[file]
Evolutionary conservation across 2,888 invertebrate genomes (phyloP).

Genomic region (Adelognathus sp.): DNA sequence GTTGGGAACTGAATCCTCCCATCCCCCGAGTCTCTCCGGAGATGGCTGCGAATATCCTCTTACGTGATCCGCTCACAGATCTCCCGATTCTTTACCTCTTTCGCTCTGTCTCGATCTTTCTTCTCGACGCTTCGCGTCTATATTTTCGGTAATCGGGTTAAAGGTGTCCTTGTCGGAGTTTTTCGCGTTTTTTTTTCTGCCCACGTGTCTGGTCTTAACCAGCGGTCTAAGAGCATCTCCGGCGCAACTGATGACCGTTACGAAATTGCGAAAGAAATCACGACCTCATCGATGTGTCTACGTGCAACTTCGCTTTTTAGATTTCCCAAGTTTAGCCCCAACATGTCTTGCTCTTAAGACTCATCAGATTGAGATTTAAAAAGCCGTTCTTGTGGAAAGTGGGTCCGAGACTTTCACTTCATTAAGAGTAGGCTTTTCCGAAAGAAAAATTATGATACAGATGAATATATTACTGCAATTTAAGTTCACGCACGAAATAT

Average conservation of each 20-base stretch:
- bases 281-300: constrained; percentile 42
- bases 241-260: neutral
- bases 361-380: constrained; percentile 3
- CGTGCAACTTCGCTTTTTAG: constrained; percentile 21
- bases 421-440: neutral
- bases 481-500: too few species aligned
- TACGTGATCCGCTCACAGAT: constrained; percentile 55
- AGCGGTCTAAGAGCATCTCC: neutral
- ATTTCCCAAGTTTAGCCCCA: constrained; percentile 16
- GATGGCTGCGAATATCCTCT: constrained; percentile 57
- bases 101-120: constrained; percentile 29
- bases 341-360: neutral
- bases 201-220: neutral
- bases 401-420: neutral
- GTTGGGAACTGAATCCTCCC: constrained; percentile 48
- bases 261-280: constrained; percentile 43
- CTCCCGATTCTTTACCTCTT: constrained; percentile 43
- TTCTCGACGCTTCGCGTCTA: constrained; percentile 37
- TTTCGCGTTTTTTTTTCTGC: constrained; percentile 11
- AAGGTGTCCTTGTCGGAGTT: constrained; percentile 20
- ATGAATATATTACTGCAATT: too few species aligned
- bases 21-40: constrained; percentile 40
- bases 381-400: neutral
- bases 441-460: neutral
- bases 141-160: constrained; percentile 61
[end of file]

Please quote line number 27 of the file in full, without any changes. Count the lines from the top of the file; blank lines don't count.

- bases 441-460: neutral